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Did you know?
Helianthus is a perennial species native to North America. The species was introduced to Europe at the beginning of the 20th century. It takes its name from the Greek helios which means sun and anthos which means flower. Indeed, this plant with immense stems topped with yellow flowers, is reminiscent of the sunflowers we see in arable fields.
Helianthus is by no means the most famous line in Prince de Bretagne’s Traditional vegetable range, but it merits its place thanks to its delicate flavour.
Helianthus roots looks a bit like salsify but their flavour is closer to that of Jerusalem artichokes, though sweeter and more delicate. The roots can be prepared in many ways: boiled, sautéed, chopped or mashed.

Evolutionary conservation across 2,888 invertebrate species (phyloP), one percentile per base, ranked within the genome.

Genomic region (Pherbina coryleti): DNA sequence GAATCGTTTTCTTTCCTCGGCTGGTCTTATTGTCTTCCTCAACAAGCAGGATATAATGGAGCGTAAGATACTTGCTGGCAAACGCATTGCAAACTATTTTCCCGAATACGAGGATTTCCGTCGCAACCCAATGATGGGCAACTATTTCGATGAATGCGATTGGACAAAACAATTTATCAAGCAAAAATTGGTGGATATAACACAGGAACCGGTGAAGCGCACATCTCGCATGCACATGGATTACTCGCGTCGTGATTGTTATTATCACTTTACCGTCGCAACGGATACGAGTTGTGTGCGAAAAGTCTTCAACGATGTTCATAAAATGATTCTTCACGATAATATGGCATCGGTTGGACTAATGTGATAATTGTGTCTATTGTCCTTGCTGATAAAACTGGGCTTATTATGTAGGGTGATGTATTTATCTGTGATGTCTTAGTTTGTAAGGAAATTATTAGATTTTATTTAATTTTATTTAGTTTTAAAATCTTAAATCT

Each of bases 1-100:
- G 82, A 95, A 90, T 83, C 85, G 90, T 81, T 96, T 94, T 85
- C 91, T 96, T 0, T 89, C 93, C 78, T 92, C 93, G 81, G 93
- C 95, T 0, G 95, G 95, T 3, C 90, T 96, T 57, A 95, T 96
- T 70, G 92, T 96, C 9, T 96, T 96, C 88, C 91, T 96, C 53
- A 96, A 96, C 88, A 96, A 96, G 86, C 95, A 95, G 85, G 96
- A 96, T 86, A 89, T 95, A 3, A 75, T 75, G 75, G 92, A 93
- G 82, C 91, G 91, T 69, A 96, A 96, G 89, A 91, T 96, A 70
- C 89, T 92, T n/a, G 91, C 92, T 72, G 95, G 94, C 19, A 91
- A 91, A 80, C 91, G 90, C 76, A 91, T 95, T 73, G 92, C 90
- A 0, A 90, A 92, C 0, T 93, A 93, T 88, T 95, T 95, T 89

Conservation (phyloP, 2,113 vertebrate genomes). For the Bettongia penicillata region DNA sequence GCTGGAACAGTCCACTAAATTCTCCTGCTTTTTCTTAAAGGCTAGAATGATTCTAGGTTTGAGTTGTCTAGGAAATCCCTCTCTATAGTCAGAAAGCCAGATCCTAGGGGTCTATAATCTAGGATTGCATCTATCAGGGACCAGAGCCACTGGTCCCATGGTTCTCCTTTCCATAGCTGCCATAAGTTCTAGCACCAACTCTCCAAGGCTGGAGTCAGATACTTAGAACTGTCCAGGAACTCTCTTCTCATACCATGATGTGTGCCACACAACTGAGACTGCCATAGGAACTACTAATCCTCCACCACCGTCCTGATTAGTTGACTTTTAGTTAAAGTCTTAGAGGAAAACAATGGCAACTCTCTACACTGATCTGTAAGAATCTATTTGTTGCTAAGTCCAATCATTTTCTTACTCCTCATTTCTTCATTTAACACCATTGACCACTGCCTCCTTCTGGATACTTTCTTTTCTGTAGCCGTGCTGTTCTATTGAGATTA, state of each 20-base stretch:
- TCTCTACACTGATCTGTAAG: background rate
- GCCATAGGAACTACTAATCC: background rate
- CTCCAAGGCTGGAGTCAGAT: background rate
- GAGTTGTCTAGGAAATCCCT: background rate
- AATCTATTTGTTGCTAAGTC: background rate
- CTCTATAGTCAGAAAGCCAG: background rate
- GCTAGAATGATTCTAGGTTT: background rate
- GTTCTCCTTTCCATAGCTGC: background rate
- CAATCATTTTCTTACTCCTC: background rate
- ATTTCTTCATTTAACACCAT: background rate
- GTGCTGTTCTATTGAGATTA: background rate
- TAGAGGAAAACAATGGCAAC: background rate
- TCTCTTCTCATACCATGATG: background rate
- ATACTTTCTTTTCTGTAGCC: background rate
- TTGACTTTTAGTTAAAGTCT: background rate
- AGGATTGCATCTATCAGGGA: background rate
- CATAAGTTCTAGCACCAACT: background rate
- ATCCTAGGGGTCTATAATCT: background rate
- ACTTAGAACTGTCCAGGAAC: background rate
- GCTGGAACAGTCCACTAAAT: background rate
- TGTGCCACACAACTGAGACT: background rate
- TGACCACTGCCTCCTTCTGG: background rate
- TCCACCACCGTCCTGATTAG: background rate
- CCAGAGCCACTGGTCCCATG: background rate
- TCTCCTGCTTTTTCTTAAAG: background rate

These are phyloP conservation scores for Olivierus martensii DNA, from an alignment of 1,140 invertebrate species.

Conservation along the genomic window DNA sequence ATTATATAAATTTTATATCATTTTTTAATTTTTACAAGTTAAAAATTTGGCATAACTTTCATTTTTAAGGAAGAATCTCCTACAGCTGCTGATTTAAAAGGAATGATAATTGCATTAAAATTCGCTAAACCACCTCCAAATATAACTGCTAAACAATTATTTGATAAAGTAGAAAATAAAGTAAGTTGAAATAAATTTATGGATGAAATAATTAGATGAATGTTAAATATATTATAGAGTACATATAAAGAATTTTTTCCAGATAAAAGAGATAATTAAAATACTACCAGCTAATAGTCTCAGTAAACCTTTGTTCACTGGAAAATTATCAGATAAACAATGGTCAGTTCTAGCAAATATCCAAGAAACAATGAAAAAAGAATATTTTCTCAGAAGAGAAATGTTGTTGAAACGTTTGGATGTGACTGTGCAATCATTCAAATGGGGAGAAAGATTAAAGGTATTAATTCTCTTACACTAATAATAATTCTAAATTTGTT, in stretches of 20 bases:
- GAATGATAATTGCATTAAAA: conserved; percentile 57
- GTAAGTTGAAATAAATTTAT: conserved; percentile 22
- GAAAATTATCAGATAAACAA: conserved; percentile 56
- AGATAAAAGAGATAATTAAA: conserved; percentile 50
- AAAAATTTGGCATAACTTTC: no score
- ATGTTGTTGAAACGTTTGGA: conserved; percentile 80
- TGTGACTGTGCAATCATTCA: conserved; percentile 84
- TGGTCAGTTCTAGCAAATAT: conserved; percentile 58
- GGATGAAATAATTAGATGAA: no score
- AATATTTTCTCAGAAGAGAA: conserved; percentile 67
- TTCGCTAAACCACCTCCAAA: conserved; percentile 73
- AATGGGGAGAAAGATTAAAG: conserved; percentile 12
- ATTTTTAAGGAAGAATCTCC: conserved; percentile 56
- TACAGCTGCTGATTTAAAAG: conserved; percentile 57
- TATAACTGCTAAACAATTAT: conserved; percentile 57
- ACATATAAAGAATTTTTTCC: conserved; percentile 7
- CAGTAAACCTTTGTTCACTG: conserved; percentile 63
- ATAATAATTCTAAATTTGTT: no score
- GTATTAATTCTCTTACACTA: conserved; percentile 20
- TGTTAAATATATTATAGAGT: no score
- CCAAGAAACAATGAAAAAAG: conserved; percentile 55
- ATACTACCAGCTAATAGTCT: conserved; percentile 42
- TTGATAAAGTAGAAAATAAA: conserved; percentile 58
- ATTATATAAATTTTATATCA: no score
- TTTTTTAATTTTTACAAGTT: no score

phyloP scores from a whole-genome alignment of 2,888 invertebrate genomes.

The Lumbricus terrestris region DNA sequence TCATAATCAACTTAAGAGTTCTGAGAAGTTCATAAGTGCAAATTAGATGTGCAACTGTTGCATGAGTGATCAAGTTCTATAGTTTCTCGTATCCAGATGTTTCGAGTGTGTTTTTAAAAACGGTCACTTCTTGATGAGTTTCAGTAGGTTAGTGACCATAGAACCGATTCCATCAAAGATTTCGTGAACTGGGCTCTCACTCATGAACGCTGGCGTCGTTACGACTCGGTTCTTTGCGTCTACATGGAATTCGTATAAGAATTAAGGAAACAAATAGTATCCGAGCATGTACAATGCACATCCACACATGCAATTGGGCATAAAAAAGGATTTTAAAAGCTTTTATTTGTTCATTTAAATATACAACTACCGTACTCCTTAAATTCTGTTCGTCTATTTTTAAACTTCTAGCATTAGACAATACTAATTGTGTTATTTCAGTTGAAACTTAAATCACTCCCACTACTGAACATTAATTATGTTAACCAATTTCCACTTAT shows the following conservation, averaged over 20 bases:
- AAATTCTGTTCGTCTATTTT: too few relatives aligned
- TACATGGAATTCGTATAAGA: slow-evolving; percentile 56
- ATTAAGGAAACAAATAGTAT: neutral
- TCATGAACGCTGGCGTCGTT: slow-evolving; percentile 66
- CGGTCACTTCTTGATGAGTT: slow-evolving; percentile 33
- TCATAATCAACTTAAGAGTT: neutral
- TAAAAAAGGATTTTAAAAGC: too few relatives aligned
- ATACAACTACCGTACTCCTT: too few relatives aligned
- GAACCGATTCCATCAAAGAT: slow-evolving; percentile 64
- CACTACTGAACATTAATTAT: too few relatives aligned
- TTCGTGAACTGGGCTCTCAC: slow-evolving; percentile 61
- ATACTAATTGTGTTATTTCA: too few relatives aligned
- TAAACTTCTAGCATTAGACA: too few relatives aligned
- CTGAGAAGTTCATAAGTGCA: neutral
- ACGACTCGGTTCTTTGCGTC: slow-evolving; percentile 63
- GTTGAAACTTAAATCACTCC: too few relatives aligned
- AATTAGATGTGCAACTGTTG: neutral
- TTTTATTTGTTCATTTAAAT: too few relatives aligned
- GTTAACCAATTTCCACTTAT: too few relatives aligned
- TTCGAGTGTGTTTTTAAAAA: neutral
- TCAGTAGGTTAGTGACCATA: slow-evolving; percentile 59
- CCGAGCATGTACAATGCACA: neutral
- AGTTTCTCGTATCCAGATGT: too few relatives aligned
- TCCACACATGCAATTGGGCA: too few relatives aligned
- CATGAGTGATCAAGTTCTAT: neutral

HOW TO CHOOSE HELIANTHUS
Choose helianthus that look healthy, with firm flesh, smooth skin and a solid colour. This should guarantee the freshness of the vegetable. They shouldn’t look grubby.
HOW TO PREPARE HELIANTHUS
Some people eat their tasty skin, similar to sandy soil carrots, while others will find its roughness a bit much.
First, wash them well and use them diced or sliced.
HOW TO COOK HELIANTHUS
In the oven
15 to 20 mins
In boiling water
Avoid cooking helianthus on too high a heat as they can quickly fall apart.
HOW TO STORE HELIANTHUS
This root vegetable dries out very quickly, a tendency that can be curbed by placing roots in a freezer bag or similar. Roots will last up to a week in the fridge.
You can combine these roots with other vegetables in a vegetable or creamy soup. Or mash them to accompany meat or fish. They can also be cooked as a gratin, as a standalone vegetable to appreciate their delicate taste or be served as a salad with a shallot vinaigrette, for example.
The artichoke flavour of helianthus pairs very well with blue cheese (Roquefort, Bleu d'Auvergne, Bleu de Bresse etc.). You can also try them with a goat’s cheese or even grated Emmental.